"We regret that the illegal strike has still not been withdrawn and normalcy has not been restored in the company, thereby continuing to cripple and paralyse the working of the entire airline," spokesman Prakash Mirpuri said in a statement late on Thursday.
He said the airline was extending what it describes as a partial lock-out to Friday, Oct. 12, "or up to such earlier date on which the said illegal strike is called off."
Talks between airline management and Delhi-based pilots and engineers on Thursday failed to resolve the standoff. Similar talks in Mumbai on Wednesday ended in what one senior pilot called a stalemate.
Before this week, Kingfisher, once India's second-largest airline, was flying only 10 planes out of a fleet that once numbered 64.
Kingfisher is saddled with $1.4 billion in debt, owed mostly to government banks led by State Bank of India, and has failed thus far in its efforts to find an overseas airline or other investor to inject fresh equity into the company.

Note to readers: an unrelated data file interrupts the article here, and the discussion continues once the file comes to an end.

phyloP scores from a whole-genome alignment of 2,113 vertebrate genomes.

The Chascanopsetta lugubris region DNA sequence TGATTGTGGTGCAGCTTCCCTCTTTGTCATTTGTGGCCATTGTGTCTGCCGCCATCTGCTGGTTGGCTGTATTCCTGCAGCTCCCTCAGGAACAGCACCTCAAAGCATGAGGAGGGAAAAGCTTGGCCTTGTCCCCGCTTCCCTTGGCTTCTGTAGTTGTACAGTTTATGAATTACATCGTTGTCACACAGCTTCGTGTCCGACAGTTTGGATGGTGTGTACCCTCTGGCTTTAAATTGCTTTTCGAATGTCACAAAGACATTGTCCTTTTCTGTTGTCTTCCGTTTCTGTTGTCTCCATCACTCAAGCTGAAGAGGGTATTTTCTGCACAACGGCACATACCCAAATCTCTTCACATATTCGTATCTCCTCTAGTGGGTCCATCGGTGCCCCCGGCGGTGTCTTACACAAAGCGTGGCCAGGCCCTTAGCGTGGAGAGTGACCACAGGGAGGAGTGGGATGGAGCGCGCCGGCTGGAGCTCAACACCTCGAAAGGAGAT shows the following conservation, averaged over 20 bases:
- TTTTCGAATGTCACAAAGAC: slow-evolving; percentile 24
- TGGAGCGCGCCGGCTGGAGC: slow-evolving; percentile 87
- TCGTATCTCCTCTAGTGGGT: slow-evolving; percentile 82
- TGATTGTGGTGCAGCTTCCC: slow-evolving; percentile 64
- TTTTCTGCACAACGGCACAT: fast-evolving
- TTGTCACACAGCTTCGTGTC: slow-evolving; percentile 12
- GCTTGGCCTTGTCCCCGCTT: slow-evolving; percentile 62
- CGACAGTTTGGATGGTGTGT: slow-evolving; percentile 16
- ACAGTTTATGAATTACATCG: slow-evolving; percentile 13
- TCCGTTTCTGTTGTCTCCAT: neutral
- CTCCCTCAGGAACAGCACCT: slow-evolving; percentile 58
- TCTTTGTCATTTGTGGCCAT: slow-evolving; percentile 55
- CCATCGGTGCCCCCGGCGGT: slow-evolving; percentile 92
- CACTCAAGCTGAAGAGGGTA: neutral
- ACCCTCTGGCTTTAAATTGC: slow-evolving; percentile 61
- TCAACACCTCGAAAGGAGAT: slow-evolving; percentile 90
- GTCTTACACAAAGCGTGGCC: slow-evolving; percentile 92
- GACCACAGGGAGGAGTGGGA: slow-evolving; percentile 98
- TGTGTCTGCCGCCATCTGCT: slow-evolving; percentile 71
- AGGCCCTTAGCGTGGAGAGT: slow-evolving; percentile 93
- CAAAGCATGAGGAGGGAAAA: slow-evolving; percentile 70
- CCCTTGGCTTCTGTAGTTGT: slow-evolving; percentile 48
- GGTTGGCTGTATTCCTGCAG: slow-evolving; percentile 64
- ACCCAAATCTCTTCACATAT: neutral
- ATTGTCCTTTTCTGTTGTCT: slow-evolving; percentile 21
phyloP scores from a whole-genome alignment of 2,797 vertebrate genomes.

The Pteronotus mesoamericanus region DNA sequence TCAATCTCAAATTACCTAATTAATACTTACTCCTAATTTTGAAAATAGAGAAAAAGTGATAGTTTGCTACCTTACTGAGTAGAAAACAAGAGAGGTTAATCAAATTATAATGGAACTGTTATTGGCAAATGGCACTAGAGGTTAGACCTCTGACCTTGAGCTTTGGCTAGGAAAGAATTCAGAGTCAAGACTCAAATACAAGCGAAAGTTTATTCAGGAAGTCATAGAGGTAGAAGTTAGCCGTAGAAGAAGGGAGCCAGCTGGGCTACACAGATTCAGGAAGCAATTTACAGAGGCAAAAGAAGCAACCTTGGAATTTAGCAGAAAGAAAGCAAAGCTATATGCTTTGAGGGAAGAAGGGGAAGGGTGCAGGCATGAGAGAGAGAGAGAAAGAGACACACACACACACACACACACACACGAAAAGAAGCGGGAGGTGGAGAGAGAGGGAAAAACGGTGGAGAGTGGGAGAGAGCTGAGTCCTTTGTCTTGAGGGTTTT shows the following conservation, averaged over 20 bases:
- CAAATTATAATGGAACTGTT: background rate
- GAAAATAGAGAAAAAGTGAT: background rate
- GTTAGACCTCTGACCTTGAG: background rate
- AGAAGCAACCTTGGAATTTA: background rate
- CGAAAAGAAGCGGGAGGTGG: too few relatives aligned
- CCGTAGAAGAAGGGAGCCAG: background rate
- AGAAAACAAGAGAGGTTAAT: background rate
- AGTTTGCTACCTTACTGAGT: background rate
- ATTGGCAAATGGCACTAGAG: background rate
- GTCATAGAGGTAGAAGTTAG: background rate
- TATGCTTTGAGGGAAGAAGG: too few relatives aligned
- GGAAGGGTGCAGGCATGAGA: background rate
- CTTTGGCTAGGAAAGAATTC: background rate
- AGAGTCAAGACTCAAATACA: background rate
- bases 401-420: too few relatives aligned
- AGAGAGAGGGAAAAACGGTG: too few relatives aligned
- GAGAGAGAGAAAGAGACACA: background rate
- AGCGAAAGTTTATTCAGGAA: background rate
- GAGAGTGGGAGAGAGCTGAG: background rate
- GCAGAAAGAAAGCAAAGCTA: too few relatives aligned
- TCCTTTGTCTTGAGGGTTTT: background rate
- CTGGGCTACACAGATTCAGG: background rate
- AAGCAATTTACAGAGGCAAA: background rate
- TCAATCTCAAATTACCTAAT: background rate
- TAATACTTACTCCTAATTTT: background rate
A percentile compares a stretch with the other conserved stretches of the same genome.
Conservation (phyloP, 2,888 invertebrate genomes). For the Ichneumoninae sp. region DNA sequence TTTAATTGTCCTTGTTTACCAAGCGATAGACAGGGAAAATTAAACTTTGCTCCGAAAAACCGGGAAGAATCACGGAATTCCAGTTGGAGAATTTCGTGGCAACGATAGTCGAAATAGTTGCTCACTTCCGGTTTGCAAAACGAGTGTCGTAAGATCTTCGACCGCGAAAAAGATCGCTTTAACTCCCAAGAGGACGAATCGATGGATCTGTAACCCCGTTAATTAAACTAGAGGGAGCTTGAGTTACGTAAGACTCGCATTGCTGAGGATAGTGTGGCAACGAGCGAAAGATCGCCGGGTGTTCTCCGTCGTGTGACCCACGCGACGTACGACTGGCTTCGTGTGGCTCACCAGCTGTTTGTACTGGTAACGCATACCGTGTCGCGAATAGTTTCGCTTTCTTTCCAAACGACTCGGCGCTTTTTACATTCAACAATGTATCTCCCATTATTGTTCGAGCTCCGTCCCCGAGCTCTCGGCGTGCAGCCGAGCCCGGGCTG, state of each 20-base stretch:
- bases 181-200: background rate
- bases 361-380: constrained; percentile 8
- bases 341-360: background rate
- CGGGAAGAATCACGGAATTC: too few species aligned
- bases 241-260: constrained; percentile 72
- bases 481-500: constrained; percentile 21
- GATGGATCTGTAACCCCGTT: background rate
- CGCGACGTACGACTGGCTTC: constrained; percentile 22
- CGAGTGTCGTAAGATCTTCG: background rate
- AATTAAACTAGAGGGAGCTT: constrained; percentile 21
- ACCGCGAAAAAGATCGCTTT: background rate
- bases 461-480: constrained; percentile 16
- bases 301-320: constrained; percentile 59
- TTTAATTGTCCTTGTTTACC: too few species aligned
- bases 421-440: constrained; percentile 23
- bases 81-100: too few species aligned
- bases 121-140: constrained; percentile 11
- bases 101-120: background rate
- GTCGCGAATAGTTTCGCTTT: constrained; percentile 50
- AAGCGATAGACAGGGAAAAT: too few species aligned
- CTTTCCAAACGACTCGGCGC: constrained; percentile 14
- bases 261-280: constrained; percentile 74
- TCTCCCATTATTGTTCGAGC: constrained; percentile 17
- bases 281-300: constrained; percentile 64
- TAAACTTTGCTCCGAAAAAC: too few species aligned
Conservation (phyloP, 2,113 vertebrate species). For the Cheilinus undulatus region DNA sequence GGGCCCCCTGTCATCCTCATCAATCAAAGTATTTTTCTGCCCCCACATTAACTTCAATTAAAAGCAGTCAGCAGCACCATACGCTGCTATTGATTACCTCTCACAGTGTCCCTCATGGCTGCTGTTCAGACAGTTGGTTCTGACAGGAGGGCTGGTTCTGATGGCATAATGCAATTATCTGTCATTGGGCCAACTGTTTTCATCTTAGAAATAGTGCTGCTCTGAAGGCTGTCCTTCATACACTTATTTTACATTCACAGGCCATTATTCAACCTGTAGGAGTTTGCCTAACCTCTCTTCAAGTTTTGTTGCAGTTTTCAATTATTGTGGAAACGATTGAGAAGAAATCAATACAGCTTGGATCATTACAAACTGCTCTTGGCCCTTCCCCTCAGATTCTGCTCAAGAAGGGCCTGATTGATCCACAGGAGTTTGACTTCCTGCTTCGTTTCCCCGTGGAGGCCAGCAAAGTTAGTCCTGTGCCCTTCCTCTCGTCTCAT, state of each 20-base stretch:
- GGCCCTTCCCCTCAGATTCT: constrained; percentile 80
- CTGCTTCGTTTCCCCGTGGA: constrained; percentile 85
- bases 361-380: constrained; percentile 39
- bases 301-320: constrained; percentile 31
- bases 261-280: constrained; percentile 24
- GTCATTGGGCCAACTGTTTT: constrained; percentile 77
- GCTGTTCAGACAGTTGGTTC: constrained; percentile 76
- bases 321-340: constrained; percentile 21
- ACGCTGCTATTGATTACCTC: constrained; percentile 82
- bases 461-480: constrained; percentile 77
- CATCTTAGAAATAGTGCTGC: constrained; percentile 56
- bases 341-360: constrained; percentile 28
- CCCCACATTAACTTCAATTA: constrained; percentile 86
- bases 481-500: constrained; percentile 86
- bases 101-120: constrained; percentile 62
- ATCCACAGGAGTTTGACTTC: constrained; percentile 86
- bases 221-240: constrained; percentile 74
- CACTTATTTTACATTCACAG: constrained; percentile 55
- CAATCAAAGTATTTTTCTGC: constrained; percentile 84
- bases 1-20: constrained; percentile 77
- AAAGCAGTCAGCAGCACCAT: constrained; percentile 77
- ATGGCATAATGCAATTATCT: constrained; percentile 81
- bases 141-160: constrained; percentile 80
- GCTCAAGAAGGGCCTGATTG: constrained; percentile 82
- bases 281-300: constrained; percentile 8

An official with India's aviation regulator said on Tuesday that Kingfisher would not get government approval to resume flying unless it pays salaries and submits an acceptable recovery plan.
On Thursday, Kingfisher shares fell 4.8% to 13.90 rupees, effectively at their daily limit of 5 percent for the fourth straight session.